“Bombay felt exhilaratingly free, a place where everyone started new.” That’s Lin Ford, played by Charlie Hunnam, speaking to us in voice-over about the city where he hopes to begin again. Today known as Mumbai, the Indian metropolis is many things; on “Shantaram,” it’s the staging ground for a white fugitive to lose and find himself. It’s that dynamic that tends to frustrate over the course of a long season.
Based on the novel by Gregory David Roberts and executive produced by Steve Lightfoot, “Shantaram” is set in the 1980s, in the wake of Lin’s prison break. Making his way out of an Australian penal institution in the pilot episode, Lin, a recovering heroin addict, seeks to disappear into a city of millions before, potentially, moving on, but is perpetually drawn toward an intriguing, possibly amoral woman named Karla (Antonia Desplat). Rooted in place by this sense of nascent romance and by a growing affection for the place and its people, Lin begins establishing a life, even while repeatedly telling us that he’s aware that his past — his identity as a wanted man and his knowledge that he’s being urgently sought by the authorities — makes all of this a holiday from reality.
There’s a certain ticking-clock element to Lin’s anticipation of danger that adds chewiness and tension to Bharat Nalluri’s able direction, although given the 12 hourlong episodes, one comes to wish “Shantaram’s” clock might tick a bit more rapidly. And Lin’s confessions to the audience can have an expatriate headiness that becomes repetitious. “Drunk on whiskey and visions of my own redemption,” he tells us, “I’d forgotten what I really was — a fugitive, who needed to stay invisible.”
A show in which a man on the lam goes into hiding, or at least tries to evade notice, might be an interesting one, but “Shantaram” is telling another, more complicated, story — Lin, who’d benefit from staying anonymous, can’t avoid calling attention to himself. The casting of Hunnam helps make the case for this — the actor’s expressive face and brute-force charisma transmit everything Lin is feeling, notably the pull of temptation. Hunnam, of “Sons of Anarchy” and films including “The Lost City of Z,” is perennially credible as a rough sort who invariably falls into trouble. It’s in his performance, if not consistently in the series’ scripts or direction, that we see Lin’s involvement in demanding medical care for Indian nationals as a dance between altruism and a need to be at the center of things.
In one scene that Hunnam claws back from cringe-worthiness, friends compliment him on saving lives, saying things like “It’s an incredible story” and “It’s a pretty amazing thing you’re doing”; the voice-over indicates that Lin knows the bill will likely someday come due on his escape from prison, but not that he feels anything particularly complicated about situating himself as the savior of the brown citizens of a city he just dropped into. Hunnam adds an effacing quality, an understanding that Lin is working to aid others in part to gain the glow of redemption. Later, he tells a mentor figure (Alexander Siddig, doing fine work), “I guess I want to be the man they see when they look at me and not the one I see in the mirror. I can’t do that if I leave them to die.” The humanitarian impulse is strong; so, too, Lin’s perception of those he saves primarily as people meant to witness his own journey.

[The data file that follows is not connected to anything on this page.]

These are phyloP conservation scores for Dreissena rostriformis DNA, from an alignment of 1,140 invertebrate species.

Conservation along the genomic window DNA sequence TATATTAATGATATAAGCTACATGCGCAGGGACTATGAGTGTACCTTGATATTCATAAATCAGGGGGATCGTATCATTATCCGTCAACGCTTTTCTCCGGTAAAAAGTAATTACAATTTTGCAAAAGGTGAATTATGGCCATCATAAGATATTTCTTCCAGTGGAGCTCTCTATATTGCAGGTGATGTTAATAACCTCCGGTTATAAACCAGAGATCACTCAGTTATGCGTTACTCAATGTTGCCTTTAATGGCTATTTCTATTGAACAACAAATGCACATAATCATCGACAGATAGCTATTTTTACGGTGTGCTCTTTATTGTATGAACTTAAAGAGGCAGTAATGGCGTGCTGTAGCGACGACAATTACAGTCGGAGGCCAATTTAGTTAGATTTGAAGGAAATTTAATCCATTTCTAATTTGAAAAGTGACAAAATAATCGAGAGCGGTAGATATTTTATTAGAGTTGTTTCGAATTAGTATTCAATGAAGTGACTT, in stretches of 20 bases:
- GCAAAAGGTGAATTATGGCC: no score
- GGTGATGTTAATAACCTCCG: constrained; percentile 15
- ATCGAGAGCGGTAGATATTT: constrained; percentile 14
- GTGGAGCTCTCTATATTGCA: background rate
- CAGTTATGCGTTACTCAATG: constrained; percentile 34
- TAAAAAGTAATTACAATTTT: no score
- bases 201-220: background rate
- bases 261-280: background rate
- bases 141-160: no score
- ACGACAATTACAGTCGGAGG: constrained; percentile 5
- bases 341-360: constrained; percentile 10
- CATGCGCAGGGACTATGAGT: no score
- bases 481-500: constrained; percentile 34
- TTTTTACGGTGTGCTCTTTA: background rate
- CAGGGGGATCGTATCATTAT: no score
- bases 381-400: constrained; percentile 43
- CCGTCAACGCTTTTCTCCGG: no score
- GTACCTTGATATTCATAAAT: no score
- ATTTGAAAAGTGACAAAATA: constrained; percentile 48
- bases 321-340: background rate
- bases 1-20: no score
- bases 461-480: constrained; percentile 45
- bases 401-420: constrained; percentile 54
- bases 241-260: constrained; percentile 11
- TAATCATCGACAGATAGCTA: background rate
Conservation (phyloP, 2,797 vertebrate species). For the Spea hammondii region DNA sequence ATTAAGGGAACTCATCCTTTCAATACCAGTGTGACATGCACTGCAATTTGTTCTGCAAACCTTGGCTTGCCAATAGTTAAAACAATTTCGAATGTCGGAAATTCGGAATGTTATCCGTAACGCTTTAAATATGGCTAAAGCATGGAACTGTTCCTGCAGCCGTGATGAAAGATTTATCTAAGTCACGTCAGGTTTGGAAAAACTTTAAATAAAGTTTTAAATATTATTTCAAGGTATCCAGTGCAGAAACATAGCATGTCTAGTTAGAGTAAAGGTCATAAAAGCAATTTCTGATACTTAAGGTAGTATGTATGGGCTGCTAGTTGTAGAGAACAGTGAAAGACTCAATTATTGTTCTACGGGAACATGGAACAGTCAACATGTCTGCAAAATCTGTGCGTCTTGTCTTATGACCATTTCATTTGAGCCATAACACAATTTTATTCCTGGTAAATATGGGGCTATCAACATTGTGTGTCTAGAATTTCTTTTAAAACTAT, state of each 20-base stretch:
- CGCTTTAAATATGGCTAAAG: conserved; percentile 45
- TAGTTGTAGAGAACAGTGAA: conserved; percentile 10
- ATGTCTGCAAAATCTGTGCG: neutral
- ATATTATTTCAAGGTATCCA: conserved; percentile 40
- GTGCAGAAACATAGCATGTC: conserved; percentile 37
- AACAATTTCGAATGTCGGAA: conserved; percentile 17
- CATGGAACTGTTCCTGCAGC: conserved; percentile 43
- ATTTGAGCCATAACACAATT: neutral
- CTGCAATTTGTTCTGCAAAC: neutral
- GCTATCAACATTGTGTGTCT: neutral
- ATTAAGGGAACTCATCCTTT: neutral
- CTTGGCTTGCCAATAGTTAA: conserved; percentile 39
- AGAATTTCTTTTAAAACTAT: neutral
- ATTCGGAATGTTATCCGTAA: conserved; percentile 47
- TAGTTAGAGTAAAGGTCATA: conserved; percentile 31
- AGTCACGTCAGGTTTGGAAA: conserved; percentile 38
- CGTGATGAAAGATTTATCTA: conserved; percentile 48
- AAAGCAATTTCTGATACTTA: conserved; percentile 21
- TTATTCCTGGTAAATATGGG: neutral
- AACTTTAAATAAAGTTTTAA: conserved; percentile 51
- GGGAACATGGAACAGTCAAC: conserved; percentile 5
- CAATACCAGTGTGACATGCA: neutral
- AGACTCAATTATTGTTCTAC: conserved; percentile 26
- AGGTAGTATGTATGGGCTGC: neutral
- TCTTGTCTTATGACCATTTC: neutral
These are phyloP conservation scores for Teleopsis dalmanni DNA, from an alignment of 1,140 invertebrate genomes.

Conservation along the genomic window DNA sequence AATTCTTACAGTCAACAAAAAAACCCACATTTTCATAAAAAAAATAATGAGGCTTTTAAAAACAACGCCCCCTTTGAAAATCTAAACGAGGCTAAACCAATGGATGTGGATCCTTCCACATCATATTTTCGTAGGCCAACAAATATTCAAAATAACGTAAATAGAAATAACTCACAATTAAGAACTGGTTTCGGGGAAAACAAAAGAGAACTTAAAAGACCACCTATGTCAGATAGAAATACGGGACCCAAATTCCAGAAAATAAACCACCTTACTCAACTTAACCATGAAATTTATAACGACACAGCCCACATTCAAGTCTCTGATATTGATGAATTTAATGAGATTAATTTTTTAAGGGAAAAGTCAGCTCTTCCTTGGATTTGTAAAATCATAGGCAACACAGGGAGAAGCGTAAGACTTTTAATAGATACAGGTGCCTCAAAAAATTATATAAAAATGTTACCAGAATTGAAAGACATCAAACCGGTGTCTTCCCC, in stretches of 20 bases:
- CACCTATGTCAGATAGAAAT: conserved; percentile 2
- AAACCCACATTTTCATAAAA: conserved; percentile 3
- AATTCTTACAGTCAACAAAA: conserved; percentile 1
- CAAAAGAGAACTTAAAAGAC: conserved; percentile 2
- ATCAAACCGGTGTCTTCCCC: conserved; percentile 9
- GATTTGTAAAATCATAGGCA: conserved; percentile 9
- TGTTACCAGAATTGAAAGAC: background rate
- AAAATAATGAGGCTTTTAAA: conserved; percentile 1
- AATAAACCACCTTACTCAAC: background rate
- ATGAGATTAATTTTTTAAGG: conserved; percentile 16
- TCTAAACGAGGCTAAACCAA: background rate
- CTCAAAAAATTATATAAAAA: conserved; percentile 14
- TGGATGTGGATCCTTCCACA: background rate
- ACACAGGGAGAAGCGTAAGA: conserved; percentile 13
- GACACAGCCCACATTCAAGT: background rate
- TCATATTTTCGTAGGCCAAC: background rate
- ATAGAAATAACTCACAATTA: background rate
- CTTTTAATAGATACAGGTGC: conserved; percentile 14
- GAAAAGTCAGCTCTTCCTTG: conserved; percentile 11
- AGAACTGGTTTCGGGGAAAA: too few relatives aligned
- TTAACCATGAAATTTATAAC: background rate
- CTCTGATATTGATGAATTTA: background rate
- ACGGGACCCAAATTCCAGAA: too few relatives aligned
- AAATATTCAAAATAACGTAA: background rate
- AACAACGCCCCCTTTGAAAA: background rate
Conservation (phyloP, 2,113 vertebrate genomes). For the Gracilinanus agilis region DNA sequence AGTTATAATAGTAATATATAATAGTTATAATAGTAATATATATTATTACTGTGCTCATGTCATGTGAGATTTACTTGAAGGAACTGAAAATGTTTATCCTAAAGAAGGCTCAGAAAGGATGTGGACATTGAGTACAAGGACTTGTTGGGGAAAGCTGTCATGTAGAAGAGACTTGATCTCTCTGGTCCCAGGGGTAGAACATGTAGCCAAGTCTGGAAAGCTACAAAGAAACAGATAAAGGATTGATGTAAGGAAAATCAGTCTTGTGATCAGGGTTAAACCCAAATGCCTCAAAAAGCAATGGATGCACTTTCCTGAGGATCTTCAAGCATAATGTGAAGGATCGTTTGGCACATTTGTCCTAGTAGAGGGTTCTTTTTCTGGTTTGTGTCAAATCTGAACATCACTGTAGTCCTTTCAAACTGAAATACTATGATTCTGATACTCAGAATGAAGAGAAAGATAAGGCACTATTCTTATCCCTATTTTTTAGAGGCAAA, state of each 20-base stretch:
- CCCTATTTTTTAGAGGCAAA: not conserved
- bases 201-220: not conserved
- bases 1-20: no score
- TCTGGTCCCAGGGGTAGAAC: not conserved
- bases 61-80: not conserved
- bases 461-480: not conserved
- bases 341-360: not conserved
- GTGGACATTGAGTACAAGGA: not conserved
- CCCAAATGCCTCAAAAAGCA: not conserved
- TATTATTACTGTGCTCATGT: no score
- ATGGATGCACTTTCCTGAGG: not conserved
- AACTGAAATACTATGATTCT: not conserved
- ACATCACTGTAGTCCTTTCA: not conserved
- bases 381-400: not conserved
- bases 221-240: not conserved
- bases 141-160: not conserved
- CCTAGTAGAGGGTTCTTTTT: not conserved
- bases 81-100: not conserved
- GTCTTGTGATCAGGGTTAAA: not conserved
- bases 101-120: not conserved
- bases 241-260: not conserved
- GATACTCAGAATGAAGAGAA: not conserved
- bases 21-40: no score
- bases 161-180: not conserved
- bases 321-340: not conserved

The series seems less aware of that fact, piling up associates and adversaries from among those whose lives in Bombay are more than an incidental sojourn; all of them come across less real to us than Lin does. A smirking journalist (Sujaya Dasgupta) plots to crack Lin’s story and expose him, musing to a friend with Bond-villain silkiness, “If he knows I’m close, he’ll run, and there’ll be no story. This way, he’s not going anywhere.” Desplat is suitably alluring as Karla, but the character’s interactions with Lin generally fail to transcend a certain perfume-ad vagary. Karla, enmeshed in the city’s expat scene but too enigmatic to be really knowable, tells Lin at one point that she doesn’t believe in love: “I think heaven is a place where everybody’s happy because nobody has to love anybody else ever again.” Whether or not her mind can be changed, one yearns for him to move on.
This series is only the latest in a recent torrent of programs about a white fellow restarting his life in a foreign land; elsewhere on Apple TV+, for instance, Justin Theroux leads his family on an adventure with Mexico as backdrop on “The Mosquito Coast.” But the show from which “Shantaram” could pick up a few tips is this year’s HBO Max original “Tokyo Vice.” There, one white man’s journey into the Japanese capital as a newspaper reporter investigating the criminal underworld is indeed transformative, in that it lends him skills he needs to do his job and to survive. But the milieu is allowed to be as (and usually more) interesting as the man who finds himself in the midst of it. Too often on “Shantaram,” Bombay is, first, the site of Lin’s romantic pursuits or personal growth. And it’s a city with far too many stories for that to be the one that consumes all the oxygen.
“Shantaram” will launch with its first three episodes on Friday, October 14 on Apple TV+, with new episodes to follow weekly.